Wilkinson, K. M., O’Neill, T., Nauss, J., Thistle, J., & McIlvane, W. J. (March 2012).  Eye tracking helps reveal mechanisms underlying facilitation of responses to visual communication displays by individuals with and without intellectual disabilities.  Symposium at the annual Gatlinburg Conference on Research and Theory in Mental Retardation/Developmental Disabilities (Wilkinson, Chair), Annapolis, MD.

Light, J. (January, 2012).  Designing Effective AAC Technologies for Beginning Communicators.  On-line presentation with the Assistive Technology Industry Association (ATIA) as part of their AT Research Conversations.

Wilkinson, K.M., & Light, J. (2011).  Preliminary investigation of visual attention to human figures in photographs:  Potential considerations for the design of aided AAC visual scene displays.  Journal of Speech, Language and Hearing Research, 54, 1644-1657.  [Free PMC Article].

Wilkinson, K. M., & Snell, J. (2011). Facilitating children’s ability to distinguish symbols for emotions: The effects of background color cues and spatial arrangement of symbols on accuracy and speed of search. American Journal of Speech-Language Pathology, 20, 288-301.  [Free PMC Article].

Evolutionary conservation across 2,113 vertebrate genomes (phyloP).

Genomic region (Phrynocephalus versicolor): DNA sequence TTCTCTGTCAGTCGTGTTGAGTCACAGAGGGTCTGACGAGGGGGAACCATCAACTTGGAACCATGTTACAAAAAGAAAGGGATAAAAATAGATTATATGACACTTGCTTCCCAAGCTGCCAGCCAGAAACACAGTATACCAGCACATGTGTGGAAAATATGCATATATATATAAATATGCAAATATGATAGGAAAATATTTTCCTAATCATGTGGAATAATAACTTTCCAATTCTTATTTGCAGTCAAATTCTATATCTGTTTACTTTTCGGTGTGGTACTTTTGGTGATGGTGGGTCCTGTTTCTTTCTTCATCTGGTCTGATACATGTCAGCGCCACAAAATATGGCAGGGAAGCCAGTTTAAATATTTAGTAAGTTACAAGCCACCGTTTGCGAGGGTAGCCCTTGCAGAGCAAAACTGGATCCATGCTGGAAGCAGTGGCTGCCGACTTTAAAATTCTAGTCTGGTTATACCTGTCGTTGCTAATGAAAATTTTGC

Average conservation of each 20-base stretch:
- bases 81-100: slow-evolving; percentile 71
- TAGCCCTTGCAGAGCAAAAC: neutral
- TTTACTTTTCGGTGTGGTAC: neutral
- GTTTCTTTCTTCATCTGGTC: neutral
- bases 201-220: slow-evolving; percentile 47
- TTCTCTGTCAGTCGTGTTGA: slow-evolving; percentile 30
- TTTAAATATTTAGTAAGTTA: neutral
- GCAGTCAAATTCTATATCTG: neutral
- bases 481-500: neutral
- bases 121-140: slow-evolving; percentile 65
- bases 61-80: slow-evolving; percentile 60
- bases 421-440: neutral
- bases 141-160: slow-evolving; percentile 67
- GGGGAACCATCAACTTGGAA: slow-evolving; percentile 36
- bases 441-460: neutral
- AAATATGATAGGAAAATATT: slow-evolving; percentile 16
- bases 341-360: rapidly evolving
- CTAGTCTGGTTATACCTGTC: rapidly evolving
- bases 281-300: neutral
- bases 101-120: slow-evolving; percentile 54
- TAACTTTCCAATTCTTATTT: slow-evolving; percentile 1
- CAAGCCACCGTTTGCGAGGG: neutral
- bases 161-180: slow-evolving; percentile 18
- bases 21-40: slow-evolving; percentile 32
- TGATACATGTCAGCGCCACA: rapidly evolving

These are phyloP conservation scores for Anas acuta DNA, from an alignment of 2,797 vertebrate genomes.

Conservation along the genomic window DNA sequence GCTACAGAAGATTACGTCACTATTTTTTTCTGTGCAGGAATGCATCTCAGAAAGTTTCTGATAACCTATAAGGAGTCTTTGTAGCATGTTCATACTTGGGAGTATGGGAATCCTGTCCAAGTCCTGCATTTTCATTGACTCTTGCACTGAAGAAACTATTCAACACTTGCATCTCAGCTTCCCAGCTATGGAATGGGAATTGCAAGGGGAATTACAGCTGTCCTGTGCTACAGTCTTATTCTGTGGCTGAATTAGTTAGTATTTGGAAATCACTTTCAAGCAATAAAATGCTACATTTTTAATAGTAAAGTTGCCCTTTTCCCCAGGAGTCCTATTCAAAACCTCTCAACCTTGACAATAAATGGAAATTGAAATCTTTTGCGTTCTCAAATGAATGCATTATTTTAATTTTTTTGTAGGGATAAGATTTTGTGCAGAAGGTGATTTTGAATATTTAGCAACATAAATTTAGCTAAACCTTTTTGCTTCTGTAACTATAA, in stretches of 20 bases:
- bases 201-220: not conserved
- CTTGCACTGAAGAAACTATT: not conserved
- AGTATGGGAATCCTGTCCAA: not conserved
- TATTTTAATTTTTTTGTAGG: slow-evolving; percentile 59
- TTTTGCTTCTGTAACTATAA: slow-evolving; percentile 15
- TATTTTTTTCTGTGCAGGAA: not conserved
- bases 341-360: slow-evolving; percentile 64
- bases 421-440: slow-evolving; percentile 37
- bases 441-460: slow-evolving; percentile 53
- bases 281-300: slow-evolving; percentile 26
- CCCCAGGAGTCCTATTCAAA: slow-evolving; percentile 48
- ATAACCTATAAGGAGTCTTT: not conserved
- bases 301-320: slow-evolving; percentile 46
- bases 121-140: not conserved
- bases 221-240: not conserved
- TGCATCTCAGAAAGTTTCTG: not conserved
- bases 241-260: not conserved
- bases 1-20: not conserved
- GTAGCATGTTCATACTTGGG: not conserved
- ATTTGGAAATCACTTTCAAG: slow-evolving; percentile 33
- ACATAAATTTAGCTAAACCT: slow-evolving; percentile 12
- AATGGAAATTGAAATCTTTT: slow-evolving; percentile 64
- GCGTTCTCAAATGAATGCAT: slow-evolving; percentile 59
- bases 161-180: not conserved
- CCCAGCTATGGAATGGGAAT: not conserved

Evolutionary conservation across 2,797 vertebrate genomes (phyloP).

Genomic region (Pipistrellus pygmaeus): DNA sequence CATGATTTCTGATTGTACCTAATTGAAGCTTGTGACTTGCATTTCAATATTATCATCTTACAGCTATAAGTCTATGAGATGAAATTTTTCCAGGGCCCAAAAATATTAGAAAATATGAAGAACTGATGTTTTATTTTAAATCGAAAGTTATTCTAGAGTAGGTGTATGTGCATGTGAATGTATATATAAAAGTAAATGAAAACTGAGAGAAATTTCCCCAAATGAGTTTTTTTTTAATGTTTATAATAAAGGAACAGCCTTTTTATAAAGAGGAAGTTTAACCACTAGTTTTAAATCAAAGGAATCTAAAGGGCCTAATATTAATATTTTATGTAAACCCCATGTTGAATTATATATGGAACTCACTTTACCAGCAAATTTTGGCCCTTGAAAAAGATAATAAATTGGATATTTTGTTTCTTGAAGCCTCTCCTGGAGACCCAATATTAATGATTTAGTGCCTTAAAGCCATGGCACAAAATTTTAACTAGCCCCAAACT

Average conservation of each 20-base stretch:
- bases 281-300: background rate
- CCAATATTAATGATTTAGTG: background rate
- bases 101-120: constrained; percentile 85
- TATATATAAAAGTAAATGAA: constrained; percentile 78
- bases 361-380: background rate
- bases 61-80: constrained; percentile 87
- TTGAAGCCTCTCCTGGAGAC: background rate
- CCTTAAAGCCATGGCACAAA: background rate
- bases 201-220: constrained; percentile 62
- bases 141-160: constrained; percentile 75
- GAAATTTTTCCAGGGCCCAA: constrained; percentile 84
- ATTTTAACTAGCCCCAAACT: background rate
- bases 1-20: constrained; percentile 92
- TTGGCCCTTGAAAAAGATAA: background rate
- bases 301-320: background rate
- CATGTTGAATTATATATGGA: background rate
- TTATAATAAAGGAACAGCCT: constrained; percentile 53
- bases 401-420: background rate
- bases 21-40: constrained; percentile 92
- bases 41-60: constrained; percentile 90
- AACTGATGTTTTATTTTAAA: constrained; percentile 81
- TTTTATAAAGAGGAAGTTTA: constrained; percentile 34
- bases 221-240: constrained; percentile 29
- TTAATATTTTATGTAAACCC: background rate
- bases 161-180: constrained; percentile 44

Stutzman, A., Wilkinson, K. M., & Seisler, A. (2011, November). Visual Scene Displays evoke N400 brain responses similar to words. Presentation at the Annual Conference of the American Speech-Language-Hearing Association, San Diego, CA.   [Poster]

Thistle, J., & Wilkinson, K. M. (2011, November). Working Memory and attention in utilizing aided AAC displays. Presentation at the Annual Conference of the American Speech-Language-Hearing Association, San Diego, CA. [Poster]